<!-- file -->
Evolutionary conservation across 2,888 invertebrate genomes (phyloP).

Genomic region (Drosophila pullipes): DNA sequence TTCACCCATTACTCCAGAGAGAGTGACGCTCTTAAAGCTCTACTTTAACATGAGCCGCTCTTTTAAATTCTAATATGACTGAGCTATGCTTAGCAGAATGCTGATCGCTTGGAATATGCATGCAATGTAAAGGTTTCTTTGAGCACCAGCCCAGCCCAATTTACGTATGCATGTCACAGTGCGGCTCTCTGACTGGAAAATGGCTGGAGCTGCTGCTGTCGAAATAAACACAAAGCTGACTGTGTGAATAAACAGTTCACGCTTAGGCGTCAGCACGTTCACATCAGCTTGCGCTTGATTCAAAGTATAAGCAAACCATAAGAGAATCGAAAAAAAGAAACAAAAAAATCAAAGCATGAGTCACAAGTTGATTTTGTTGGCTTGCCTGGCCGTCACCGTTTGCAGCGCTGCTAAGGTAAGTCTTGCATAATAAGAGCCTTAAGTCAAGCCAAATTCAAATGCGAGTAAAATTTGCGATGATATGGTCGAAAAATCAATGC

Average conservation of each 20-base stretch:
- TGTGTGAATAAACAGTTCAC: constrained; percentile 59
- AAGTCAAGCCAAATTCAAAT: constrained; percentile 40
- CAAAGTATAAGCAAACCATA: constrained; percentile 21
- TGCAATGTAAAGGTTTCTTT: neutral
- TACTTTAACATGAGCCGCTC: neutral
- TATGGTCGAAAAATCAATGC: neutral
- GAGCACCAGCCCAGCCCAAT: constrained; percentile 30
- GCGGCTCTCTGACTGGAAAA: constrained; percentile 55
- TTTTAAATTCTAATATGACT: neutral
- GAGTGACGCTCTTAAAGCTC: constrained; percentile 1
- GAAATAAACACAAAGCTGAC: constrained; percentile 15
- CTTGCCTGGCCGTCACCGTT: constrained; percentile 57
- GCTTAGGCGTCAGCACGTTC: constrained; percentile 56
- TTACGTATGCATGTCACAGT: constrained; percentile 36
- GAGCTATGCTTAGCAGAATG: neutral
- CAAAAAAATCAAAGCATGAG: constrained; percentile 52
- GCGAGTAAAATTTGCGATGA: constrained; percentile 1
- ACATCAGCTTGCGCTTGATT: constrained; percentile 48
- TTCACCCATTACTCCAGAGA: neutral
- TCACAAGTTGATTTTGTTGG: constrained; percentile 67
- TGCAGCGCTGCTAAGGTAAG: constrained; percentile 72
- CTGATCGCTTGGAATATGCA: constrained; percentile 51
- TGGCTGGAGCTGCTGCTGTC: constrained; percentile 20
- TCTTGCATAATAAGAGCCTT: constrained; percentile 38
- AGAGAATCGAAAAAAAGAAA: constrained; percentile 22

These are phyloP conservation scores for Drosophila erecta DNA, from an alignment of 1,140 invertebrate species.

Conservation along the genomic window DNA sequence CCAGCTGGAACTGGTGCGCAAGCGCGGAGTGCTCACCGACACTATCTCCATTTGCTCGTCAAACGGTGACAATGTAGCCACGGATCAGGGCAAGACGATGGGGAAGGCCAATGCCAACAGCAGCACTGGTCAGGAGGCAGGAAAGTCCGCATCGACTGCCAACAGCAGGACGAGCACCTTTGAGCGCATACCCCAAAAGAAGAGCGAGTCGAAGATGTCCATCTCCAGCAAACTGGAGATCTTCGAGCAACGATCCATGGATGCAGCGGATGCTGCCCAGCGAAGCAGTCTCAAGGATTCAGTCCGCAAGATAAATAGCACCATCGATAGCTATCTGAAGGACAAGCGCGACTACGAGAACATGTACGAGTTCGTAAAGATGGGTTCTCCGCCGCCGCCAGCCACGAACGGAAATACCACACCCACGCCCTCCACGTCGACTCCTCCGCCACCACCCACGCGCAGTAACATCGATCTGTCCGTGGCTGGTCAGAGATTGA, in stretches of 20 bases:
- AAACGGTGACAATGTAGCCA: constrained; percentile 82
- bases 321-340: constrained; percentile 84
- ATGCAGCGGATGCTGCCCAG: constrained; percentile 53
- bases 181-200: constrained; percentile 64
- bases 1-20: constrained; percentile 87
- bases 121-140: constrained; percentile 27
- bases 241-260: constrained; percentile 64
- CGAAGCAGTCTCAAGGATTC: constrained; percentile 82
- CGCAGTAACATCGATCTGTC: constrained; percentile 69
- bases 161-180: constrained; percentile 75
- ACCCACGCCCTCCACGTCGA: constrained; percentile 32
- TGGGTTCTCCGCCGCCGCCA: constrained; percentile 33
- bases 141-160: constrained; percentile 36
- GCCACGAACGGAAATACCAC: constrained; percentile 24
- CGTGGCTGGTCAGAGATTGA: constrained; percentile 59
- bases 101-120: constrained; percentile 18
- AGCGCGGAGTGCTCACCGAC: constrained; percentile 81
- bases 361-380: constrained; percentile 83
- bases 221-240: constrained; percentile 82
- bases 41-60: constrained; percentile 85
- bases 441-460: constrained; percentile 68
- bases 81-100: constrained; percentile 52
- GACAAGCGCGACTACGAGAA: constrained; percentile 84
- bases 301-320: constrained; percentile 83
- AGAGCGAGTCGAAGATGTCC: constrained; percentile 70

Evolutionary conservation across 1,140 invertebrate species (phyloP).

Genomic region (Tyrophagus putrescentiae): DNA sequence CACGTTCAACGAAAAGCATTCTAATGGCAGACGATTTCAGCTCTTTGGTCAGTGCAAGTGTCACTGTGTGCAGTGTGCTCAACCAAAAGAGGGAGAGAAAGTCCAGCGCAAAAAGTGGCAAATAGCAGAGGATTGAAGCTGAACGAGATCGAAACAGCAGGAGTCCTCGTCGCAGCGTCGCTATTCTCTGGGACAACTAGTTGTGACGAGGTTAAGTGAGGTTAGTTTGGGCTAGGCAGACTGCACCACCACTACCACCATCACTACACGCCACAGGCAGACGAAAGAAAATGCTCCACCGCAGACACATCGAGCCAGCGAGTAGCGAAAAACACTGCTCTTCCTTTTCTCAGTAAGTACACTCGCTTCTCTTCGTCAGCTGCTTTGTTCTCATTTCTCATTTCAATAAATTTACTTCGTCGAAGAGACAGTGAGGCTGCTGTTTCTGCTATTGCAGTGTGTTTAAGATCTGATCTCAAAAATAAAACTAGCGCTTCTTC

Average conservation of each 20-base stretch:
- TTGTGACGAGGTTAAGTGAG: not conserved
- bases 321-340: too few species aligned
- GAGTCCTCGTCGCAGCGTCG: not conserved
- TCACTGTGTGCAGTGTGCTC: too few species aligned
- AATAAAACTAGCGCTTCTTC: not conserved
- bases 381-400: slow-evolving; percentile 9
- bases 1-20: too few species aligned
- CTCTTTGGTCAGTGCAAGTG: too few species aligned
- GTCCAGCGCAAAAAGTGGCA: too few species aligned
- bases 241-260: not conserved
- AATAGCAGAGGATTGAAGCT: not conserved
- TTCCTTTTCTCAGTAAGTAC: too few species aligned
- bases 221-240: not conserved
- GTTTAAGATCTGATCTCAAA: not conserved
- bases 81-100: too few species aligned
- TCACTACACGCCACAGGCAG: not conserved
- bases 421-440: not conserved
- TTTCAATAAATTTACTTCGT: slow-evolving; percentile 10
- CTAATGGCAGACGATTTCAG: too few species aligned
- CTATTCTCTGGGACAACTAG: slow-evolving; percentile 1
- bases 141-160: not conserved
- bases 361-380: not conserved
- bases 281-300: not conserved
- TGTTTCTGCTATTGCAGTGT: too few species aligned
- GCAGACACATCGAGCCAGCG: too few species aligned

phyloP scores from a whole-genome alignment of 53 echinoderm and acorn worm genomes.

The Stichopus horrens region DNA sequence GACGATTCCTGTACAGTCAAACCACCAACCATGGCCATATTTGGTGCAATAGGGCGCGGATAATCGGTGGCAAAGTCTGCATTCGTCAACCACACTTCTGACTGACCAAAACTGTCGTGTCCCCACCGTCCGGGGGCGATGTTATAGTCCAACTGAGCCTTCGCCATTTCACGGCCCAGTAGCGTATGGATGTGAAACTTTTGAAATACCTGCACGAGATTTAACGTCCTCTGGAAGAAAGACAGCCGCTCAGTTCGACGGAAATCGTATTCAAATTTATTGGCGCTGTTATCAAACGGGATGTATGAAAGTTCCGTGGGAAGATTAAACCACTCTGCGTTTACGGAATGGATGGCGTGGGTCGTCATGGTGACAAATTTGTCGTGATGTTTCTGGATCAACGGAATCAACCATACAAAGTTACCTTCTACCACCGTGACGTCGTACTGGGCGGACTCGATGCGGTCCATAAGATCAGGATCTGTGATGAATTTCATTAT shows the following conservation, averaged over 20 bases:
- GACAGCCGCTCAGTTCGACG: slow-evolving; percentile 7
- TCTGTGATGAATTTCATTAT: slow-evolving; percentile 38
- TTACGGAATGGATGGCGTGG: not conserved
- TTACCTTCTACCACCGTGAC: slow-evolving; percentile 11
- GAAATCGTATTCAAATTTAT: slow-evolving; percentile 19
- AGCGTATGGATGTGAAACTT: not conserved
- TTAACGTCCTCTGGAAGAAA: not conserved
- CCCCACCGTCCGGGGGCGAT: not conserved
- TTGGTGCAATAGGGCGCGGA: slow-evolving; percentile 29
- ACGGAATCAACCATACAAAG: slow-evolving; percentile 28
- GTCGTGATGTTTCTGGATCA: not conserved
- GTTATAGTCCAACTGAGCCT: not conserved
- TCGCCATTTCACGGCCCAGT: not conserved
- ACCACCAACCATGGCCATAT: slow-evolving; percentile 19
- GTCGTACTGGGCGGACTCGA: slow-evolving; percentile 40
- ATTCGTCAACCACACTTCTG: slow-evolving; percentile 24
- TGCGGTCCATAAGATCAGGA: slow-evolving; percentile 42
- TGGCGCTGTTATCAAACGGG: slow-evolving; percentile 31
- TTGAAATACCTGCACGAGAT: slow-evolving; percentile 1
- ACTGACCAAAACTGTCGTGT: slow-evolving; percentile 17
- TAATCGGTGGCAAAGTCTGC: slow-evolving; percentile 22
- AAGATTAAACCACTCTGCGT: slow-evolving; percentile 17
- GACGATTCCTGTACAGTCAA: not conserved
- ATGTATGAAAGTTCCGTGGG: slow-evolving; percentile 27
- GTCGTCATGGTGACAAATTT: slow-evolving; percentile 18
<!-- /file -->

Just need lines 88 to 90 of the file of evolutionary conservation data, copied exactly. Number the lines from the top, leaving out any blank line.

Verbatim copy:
- TTACGGAATGGATGGCGTGG: not conserved
- TTACCTTCTACCACCGTGAC: slow-evolving; percentile 11
- GAAATCGTATTCAAATTTAT: slow-evolving; percentile 19